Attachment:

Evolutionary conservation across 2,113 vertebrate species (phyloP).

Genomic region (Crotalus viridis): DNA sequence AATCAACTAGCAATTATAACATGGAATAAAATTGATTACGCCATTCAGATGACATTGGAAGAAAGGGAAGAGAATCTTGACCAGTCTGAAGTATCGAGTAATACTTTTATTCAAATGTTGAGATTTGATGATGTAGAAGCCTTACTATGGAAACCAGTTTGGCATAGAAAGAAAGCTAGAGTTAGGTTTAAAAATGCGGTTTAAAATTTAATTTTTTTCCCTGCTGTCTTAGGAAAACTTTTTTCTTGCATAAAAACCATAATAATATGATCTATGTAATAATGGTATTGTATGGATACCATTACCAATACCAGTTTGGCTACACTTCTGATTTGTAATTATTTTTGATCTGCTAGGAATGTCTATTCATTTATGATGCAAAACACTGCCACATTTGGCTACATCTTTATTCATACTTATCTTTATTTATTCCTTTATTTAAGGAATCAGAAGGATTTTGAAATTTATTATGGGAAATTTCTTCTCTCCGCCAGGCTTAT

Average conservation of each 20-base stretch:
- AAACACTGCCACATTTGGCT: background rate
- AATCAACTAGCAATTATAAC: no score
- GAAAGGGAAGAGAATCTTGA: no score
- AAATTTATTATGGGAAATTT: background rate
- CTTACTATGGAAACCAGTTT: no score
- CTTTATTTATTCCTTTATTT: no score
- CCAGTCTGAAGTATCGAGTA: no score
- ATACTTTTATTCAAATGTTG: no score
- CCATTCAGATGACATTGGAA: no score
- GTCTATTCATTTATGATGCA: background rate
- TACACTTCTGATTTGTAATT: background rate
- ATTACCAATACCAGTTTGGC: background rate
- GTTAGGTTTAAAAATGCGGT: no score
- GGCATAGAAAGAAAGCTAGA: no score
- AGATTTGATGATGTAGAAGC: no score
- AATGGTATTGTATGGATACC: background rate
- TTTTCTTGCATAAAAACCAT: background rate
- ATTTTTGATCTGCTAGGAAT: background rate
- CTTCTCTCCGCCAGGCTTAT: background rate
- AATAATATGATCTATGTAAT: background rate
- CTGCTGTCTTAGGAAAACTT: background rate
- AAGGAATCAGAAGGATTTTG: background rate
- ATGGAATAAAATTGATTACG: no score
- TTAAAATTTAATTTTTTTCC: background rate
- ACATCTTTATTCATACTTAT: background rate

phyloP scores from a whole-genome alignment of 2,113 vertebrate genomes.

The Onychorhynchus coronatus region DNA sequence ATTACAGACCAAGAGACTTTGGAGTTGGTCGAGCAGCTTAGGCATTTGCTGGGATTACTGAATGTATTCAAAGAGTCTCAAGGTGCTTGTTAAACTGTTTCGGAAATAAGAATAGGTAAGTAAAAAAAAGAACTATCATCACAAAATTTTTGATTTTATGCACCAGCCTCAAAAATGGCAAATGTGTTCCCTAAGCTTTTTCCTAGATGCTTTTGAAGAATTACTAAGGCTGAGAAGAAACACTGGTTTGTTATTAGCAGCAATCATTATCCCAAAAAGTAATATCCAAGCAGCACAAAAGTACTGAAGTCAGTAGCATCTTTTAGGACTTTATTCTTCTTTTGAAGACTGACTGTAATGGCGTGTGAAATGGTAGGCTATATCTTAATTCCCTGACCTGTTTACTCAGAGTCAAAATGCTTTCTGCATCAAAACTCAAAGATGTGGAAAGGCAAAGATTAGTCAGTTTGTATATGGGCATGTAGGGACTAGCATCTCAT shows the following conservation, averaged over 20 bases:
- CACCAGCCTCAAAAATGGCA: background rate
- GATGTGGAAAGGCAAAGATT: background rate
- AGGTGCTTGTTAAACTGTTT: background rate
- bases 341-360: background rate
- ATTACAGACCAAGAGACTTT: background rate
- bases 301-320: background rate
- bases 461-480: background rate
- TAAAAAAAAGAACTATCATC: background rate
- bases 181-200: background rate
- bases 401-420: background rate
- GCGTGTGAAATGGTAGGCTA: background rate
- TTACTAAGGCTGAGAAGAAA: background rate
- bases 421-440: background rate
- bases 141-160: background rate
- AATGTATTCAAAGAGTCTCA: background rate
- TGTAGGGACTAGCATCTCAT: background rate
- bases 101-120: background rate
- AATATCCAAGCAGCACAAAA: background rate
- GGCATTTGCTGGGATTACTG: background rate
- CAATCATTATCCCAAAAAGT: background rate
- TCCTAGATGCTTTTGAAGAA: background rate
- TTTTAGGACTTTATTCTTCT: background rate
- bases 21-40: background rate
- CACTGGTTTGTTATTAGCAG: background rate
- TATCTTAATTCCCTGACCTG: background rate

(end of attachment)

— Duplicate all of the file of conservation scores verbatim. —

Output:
Evolutionary conservation across 2,113 vertebrate species (phyloP).

Genomic region (Crotalus viridis): DNA sequence AATCAACTAGCAATTATAACATGGAATAAAATTGATTACGCCATTCAGATGACATTGGAAGAAAGGGAAGAGAATCTTGACCAGTCTGAAGTATCGAGTAATACTTTTATTCAAATGTTGAGATTTGATGATGTAGAAGCCTTACTATGGAAACCAGTTTGGCATAGAAAGAAAGCTAGAGTTAGGTTTAAAAATGCGGTTTAAAATTTAATTTTTTTCCCTGCTGTCTTAGGAAAACTTTTTTCTTGCATAAAAACCATAATAATATGATCTATGTAATAATGGTATTGTATGGATACCATTACCAATACCAGTTTGGCTACACTTCTGATTTGTAATTATTTTTGATCTGCTAGGAATGTCTATTCATTTATGATGCAAAACACTGCCACATTTGGCTACATCTTTATTCATACTTATCTTTATTTATTCCTTTATTTAAGGAATCAGAAGGATTTTGAAATTTATTATGGGAAATTTCTTCTCTCCGCCAGGCTTAT

Average conservation of each 20-base stretch:
- AAACACTGCCACATTTGGCT: background rate
- AATCAACTAGCAATTATAAC: no score
- GAAAGGGAAGAGAATCTTGA: no score
- AAATTTATTATGGGAAATTT: background rate
- CTTACTATGGAAACCAGTTT: no score
- CTTTATTTATTCCTTTATTT: no score
- CCAGTCTGAAGTATCGAGTA: no score
- ATACTTTTATTCAAATGTTG: no score
- CCATTCAGATGACATTGGAA: no score
- GTCTATTCATTTATGATGCA: background rate
- TACACTTCTGATTTGTAATT: background rate
- ATTACCAATACCAGTTTGGC: background rate
- GTTAGGTTTAAAAATGCGGT: no score
- GGCATAGAAAGAAAGCTAGA: no score
- AGATTTGATGATGTAGAAGC: no score
- AATGGTATTGTATGGATACC: background rate
- TTTTCTTGCATAAAAACCAT: background rate
- ATTTTTGATCTGCTAGGAAT: background rate
- CTTCTCTCCGCCAGGCTTAT: background rate
- AATAATATGATCTATGTAAT: background rate
- CTGCTGTCTTAGGAAAACTT: background rate
- AAGGAATCAGAAGGATTTTG: background rate
- ATGGAATAAAATTGATTACG: no score
- TTAAAATTTAATTTTTTTCC: background rate
- ACATCTTTATTCATACTTAT: background rate

phyloP scores from a whole-genome alignment of 2,113 vertebrate genomes.

The Onychorhynchus coronatus region DNA sequence ATTACAGACCAAGAGACTTTGGAGTTGGTCGAGCAGCTTAGGCATTTGCTGGGATTACTGAATGTATTCAAAGAGTCTCAAGGTGCTTGTTAAACTGTTTCGGAAATAAGAATAGGTAAGTAAAAAAAAGAACTATCATCACAAAATTTTTGATTTTATGCACCAGCCTCAAAAATGGCAAATGTGTTCCCTAAGCTTTTTCCTAGATGCTTTTGAAGAATTACTAAGGCTGAGAAGAAACACTGGTTTGTTATTAGCAGCAATCATTATCCCAAAAAGTAATATCCAAGCAGCACAAAAGTACTGAAGTCAGTAGCATCTTTTAGGACTTTATTCTTCTTTTGAAGACTGACTGTAATGGCGTGTGAAATGGTAGGCTATATCTTAATTCCCTGACCTGTTTACTCAGAGTCAAAATGCTTTCTGCATCAAAACTCAAAGATGTGGAAAGGCAAAGATTAGTCAGTTTGTATATGGGCATGTAGGGACTAGCATCTCAT shows the following conservation, averaged over 20 bases:
- CACCAGCCTCAAAAATGGCA: background rate
- GATGTGGAAAGGCAAAGATT: background rate
- AGGTGCTTGTTAAACTGTTT: background rate
- bases 341-360: background rate
- ATTACAGACCAAGAGACTTT: background rate
- bases 301-320: background rate
- bases 461-480: background rate
- TAAAAAAAAGAACTATCATC: background rate
- bases 181-200: background rate
- bases 401-420: background rate
- GCGTGTGAAATGGTAGGCTA: background rate
- TTACTAAGGCTGAGAAGAAA: background rate
- bases 421-440: background rate
- bases 141-160: background rate
- AATGTATTCAAAGAGTCTCA: background rate
- TGTAGGGACTAGCATCTCAT: background rate
- bases 101-120: background rate
- AATATCCAAGCAGCACAAAA: background rate
- GGCATTTGCTGGGATTACTG: background rate
- CAATCATTATCCCAAAAAGT: background rate
- TCCTAGATGCTTTTGAAGAA: background rate
- TTTTAGGACTTTATTCTTCT: background rate
- bases 21-40: background rate
- CACTGGTTTGTTATTAGCAG: background rate
- TATCTTAATTCCCTGACCTG: background rate